Psychologists fully booked out until 2021 as Australians struggle with affects of COVID-19

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Psychologists have been overwhelmed by the increase in demand for their services during the COVD-19 lockdown, with some even booked out until next year.

Since Australia when into lockdown on March 23, a total of 5,774,696 mental health services funded by Medicare were accessed, ABC reported.

One million of those were in the past four weeks as Australians – particularly Victorians under very strict lockdown – struggled with the effects of enforced isolation and restrictions on nearly all public activities. 

Since Australia when into lockdown on March 23 due to the increase of COVID-19 cases, a total of 5,774,696 mental health services funded by Medicare were accessed (stock)

Since Australia when into lockdown on March 23 due to the increase of COVID-19 cases, a total of 5,774,696 mental health services funded by Medicare were accessed (stock)

Anne Galambosi (pictured) a Perth clinical psychologist, said she is fully booked until 2021 and if anyone wanted to reschedule then her wait time are at least six weeks long

Anne Galambosi (pictured) a Perth clinical psychologist, said she is fully booked until 2021 and if anyone wanted to reschedule then her wait time are at least six weeks long

Anne Galambosi, a Perth clinical psychologist, said she is fully booked until 2021 and if anyone wanted to reschedule then they faced a delay of at least six weeks. 

‘I am worried about clients that have depression and if they have a wait time or too big of a gap between their sessions, that’s not safe for them,’ she said.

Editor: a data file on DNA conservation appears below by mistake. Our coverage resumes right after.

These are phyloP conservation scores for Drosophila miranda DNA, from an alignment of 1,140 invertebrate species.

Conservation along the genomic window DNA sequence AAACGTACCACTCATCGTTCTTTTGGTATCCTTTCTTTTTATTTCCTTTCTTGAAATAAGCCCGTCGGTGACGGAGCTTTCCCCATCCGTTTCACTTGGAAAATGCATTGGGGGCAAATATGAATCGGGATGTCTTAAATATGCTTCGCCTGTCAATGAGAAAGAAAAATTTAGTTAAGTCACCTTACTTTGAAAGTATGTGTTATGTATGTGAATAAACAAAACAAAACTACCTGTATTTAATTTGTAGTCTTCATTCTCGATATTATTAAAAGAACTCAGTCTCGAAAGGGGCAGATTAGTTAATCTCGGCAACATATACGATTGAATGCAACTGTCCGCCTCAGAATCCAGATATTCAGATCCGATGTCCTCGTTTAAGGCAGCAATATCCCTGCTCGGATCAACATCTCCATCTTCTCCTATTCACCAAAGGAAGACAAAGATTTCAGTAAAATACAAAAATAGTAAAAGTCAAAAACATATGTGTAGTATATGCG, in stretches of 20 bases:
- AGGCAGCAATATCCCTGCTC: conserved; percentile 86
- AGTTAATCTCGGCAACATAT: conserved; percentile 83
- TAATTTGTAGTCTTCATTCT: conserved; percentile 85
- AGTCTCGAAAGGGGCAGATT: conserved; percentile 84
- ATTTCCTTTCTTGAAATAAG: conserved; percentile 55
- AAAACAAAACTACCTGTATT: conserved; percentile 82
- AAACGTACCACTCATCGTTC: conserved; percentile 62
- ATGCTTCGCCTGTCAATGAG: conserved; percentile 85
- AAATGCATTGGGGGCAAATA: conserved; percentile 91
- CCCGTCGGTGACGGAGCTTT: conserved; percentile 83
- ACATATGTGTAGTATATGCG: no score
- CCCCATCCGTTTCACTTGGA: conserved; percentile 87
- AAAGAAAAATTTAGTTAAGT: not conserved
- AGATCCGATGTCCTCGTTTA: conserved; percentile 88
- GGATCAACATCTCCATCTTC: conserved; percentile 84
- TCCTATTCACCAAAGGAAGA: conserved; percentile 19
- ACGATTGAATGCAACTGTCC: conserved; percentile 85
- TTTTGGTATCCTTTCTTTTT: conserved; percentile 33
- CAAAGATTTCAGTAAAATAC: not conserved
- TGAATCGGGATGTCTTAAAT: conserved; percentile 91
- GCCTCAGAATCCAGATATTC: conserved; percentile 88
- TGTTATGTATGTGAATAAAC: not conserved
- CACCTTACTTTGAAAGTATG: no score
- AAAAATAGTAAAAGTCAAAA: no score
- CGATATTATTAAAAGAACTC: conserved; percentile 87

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Ms Galambosi attempts to recommend her clients to other psychologists, however they are all in the same boat as they deal with an increase in clients.  

Research conducted by the Black Dog Institute found that about 80 per cent of Australians felt their mental health had been affected due to COVID-19 lockdowns.

Clinical research fellow Peter Baldwin said it was a ‘substantial increase’ from the usual 50 per cent of Australians who feel their mental health was suffering. 

Mr Baldwin said health care workers were among those suffering most as their workloads soared while they were surrounded by the misery of the dying and those living in fear of the illness.  

Perth Psychologists founder Patrick Jones, said he has never seen appointments so high in the two decades he’s worked in the industry and has had to hire more psychologists to meet the demand.

‘The issue with psychology is that [people] want to be seen immediately and it’s hard for an organisation to say ‘no, we can’t see you for three to four weeks’,’ he said. 

‘Most issues have a certain pressing time element to them, so the impact basically is that it’s left unattended and potentially can escalate.’ 

The alarming increase in appointments has seen psychologists demanding more mental health services easily accessed with Medicare. 

In August, Minister for Health Greg Hunt announced a further free 10 sessions for anyone subjected to further restrictions due to a second wave of COVID-19, such as those in lockdown in Melbourne (stock)

In August, Minister for Health Greg Hunt announced a further free 10 sessions for anyone subjected to further restrictions due to a second wave of COVID-19, such as those in lockdown in Melbourne (stock)

With Medicare, Australians are able to claim 10 free sessions with a psychological therapy sessions in a year.

In August, Minister for Health Greg Hunt announced a further free 10 sessions for anyone subjected to further restrictions due to a second wave of COVID-19, such as those in lockdown in Melbourne.

‘The additional Medicare subsidised sessions will allow people in eligible areas who have used their 10 sessions to continue to receive mental health care from their psychologist, psychiatrist, GP or other eligible allied health worker,’ Mr Hunt said.

‘The new items will apply to people subject to public health orders restricting their movement within the state or territory issued at any time from 1 July 2020 to 31 March 2021, and to people who are required to isolate or quarantine under public health orders.’    

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